Catherine L. Fisk

Catherine L. Fisk is the Barbara Nachtrieb Armstrong Professor of Law at the University of California Berkeley Law School, and the author of Writing for Hire: Unions, Hollywood, and Madison Avenue (Harvard 2016).

Recent Articles

Those Gig Drivers Aren't Independent Contractors -- They're Employees

A new California Supreme Court ruling imperils the Uber model of exploitation.

(AP Photo/Jeff Chiu) A Lyft car crosses Market Street in San Francisco in January 2013. A unanimous decision Monday by the California Supreme Court appears to require companies like Uber and Lyft to treat their drivers as employees, who must therefore be paid no less than the state’s minimum wage and be reimbursed for their vehicle expenses. In Dynamex Operations West v. Superior Court , the court simplified and clarified the rules governing which workers are “employees” protected by state wage and hour law rather than unprotected “independent contractors.” In an 80-page opinion, the court adopted for California the so-called “ABC Test,” a rule already in use in Massachusetts and New Jersey, which is more employee-protective than the old California law or some federal laws. Under the ABC test, workers are presumed to be employees protected by law requiring payment of the state minimum wage and premium pay for overtime hours. A hiring business can evade compliance with wage and hour...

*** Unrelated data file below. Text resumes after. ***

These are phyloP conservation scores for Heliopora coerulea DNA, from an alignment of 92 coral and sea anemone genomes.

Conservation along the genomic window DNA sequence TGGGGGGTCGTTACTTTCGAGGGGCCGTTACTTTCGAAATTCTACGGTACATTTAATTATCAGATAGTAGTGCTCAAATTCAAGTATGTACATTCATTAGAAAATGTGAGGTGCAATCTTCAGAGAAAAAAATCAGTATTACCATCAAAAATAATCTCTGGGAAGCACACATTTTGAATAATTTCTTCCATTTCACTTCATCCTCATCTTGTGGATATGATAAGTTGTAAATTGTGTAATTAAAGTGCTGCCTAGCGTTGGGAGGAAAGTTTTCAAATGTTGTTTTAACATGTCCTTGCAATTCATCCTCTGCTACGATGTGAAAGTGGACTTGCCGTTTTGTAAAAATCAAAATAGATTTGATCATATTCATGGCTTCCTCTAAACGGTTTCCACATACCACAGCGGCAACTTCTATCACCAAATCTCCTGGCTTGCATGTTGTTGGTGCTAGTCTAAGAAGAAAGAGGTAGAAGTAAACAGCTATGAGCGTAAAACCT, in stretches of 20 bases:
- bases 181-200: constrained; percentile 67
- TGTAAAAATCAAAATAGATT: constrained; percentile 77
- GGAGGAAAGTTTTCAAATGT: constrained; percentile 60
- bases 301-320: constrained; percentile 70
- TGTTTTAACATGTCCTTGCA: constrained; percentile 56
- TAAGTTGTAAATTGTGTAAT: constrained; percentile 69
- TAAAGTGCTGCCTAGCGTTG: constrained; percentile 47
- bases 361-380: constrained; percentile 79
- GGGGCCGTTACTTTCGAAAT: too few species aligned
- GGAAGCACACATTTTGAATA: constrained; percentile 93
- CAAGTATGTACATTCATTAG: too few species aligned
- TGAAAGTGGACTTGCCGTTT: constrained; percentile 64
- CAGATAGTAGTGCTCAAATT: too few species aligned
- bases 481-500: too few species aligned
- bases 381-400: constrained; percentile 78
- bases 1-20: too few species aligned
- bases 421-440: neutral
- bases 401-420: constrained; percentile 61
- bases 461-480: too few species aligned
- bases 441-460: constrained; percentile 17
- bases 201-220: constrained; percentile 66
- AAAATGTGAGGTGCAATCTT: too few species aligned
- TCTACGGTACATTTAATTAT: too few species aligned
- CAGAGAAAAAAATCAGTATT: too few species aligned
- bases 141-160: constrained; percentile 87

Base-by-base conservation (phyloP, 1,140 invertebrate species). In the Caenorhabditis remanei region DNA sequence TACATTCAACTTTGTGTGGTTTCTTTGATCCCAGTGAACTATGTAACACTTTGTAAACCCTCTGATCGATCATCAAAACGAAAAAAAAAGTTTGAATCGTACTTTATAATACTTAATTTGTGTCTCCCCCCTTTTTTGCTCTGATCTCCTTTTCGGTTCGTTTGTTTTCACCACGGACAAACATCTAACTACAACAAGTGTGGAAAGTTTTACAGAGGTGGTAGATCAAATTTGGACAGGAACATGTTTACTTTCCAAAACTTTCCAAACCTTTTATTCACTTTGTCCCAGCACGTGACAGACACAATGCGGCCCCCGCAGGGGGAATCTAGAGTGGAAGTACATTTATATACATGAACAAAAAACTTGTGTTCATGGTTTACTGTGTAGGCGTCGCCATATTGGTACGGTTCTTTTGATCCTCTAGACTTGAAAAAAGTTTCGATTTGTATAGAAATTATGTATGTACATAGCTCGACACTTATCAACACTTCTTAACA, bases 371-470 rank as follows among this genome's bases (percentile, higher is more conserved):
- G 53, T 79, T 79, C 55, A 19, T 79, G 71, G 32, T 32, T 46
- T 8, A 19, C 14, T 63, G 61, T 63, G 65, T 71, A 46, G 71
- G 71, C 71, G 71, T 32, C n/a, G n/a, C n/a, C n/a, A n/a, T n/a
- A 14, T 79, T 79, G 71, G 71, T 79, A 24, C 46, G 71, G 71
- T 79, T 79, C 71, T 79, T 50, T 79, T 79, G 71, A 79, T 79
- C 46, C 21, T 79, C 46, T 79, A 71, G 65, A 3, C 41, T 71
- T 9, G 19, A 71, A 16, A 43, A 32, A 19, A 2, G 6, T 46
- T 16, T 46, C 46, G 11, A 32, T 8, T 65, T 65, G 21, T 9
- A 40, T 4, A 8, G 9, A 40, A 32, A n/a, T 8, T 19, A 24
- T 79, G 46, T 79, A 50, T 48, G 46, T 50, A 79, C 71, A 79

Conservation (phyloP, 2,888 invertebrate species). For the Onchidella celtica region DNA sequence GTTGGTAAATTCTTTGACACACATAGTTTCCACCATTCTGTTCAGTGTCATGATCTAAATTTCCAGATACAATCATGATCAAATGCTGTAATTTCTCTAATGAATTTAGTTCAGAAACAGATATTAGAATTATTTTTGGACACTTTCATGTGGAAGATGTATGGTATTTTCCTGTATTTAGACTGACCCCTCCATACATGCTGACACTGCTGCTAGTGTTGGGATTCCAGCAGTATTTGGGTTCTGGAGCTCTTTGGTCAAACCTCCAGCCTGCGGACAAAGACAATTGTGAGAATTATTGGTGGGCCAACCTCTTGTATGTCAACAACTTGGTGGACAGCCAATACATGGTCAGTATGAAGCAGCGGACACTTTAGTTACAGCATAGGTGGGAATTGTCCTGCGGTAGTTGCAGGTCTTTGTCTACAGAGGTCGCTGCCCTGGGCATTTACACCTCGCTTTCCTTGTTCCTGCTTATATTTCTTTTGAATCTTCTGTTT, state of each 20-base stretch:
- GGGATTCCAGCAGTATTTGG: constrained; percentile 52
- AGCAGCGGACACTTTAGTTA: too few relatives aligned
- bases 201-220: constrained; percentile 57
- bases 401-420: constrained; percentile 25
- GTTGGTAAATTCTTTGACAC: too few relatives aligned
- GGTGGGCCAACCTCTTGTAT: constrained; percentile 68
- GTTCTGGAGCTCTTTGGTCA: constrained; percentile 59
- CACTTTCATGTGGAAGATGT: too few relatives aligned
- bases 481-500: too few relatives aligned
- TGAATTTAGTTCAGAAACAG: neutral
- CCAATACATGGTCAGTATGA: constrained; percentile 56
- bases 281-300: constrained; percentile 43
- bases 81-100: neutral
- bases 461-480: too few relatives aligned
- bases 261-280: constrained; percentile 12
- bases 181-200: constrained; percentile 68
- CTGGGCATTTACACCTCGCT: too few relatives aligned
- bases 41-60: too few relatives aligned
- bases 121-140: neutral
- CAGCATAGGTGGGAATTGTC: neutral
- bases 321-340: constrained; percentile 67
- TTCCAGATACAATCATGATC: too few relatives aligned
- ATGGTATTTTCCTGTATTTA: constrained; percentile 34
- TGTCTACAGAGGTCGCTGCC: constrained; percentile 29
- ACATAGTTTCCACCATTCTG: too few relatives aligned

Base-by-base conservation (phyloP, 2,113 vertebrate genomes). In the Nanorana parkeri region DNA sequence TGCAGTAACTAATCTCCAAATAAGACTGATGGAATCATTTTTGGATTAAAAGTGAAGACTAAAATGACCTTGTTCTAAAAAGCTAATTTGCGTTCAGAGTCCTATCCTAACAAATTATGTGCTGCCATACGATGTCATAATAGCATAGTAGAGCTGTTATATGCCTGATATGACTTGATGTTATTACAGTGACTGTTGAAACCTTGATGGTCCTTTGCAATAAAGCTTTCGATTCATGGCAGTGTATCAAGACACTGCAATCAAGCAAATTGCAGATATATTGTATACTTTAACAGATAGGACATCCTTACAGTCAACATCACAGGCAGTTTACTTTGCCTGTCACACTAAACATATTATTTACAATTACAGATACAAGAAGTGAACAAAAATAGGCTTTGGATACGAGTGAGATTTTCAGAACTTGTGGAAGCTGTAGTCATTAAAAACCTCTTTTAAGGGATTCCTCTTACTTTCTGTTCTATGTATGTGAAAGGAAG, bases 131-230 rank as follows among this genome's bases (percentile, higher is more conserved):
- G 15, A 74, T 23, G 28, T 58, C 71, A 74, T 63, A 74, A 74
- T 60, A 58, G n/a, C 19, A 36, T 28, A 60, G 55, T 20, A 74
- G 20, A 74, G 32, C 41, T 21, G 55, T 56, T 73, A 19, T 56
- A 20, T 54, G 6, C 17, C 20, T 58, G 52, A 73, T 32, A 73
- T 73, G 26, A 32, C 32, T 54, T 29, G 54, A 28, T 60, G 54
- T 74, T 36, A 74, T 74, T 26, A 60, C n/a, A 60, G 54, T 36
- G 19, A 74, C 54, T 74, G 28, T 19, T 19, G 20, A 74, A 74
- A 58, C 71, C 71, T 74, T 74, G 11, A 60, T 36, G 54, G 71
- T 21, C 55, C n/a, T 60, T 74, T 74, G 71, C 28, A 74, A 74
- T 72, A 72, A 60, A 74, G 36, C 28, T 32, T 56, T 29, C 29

Labor at a Crossroads: In Defense of Members-Only Unionism

Allowing members-only unions would protect the rights of those who wish to bargain collectively even if they fail to surmount all the legal hurdles necessary to establish the union as the representative of all employees in the workplace.

(AP Photo/Times Free Press, Danielle Moore)
(AP Photo/Times Free Press, Danielle Moore) In a March 31, 2010, photo, Christian Iosif, an equipment installer with Leoni, programs a welding robot on the underbody dash panel line at Volkswagon of Chattanooga, Tennessee. This article is published as part of " American Labor at a Crossroads: New Thinking, New Organizing, New Strategies ," a conference presented on January 15, co-sponsored by the Albert Shanker Institute, The Sidney Hillman Foundation, and The American Prospect . (View agenda here .) Find our Labor at a Crossroads series here . S urveys of employee support for unions show a majority want collective representation. Yet, as illustrated by the close vote on union representation at the Volkswagen plant in Chattanooga, Tennessee, union organizing efforts often fail—either before employees have a chance to vote, or at the ballot box, or in subsequent litigation. For decades, scholars and union-side lawyers explained the gap between employee desire for unionization and...